It is time to banish Patricia Etteh, Speaker of the House of Representatives, from her perch. She has displayed a quality of arrogance and insensitivity to the national mood that is difficult to stomach from an occupant of her exalted position. In a season of national misery and disquiet, she has proved herself an insouciant fan of revelry, self-aggrandizement and squandermania.

 Etteh, to hear her adulators say it, was supposed to be different. When she was chosen to steer the House of Representatives—and to be three heartbeats away from assuming the presidency—she was projected as a dark horse capable of meeting—even surpassing—national expectations. Some of us had serious misgivings about her qualifications, but we opted to give her the benefit of the doubt. Part of the trouble lay—to state it euphemistically—in her humble education and in her antecedents as a hairdresser. With careful grooming, guidance and astute effort, anybody could rise to the challenges of lawmaking. But to jump from hairdresser to speaker? That seemed a stretch. She may have been at the top of the hairdressing game, but did she have what it took to pilot the country’s legislative business?


Those who celebrated her ascendancy choose symbolism and tokenism over substance. She was the first woman in Nigeria’s history ever to be chosen as speaker, and that fact was the sum of it. Former President Olusegun Obasanjo had, for reasons only he can reveal, anointed her. Those who championed her improbable enthronement as leader of the nation’s most representative body made a lot of hay out of her gender. She was sold as a worthy representative of Nigerian womenfolk, an embodiment of the capacity of women to alter the toxic tone of politics set by men. An implicit expectation was raised, that Etteh would bring feminine finesse and nobility to the affairs of the legislative chamber.


Perhaps those who marketed Mrs. Etteh did not really know her, or perhaps she has, chameleon-like, changed overnight. Whatever may be the case, this much is clear: Nigeria’s first Madam Speaker is exhibiting every (male) vice in town. Her record so far has been undistinguished and uninspiring.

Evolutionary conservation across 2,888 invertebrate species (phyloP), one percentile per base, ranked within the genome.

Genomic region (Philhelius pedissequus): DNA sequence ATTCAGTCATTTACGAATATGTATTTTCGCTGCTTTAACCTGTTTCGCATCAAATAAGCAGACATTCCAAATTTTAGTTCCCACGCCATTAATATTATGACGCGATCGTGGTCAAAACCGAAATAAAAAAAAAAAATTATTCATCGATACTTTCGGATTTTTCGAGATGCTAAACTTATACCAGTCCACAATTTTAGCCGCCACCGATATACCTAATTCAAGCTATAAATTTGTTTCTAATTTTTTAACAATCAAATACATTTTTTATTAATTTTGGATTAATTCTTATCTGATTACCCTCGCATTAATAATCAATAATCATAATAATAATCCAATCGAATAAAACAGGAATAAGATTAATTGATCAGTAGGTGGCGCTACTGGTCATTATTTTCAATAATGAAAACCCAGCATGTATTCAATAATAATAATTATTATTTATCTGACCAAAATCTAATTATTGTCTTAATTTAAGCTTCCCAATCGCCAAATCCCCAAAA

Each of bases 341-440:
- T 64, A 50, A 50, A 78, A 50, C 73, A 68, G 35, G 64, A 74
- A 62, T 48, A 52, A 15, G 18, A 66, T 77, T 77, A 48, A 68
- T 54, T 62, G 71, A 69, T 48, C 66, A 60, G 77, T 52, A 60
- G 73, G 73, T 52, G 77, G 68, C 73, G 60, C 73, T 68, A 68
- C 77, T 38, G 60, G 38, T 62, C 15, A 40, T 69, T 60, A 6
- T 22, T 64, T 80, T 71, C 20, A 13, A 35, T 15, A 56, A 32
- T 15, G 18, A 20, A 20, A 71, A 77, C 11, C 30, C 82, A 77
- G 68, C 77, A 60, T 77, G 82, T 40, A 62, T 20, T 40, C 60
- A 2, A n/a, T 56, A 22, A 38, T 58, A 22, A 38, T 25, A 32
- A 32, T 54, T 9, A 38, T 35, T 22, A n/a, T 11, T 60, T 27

Far from being a great advertisement for women, Etteh, judging by recent revelations of her bizarre choices, has cast herself in poor light. She is as thin in legislative credentials as she is big in crassness.


Etteh’s leadership of the lower chamber has been inept. She has gone out of her way on several occasions to stave off legitimate attempts to probe how her mentor, Obasanjo, disposed of certain national assets in the dying hours of his administration. She has otherwise not chalked up any impressive legislative agenda. If she has a menu of bills targeted at addressing the nation’s myriad crises, she has done an excellent job of keeping it a secret. Her inability to push any legislative initiative with the potential of bettering the lot of Nigerians cannot possibly make her an icon of Nigerian women.


But if legislative ineptitude were Etteh’s only deficit, it might be readily forgiven her. But ineptitude compounded with greed is a lethal combo in any public official, man or woman.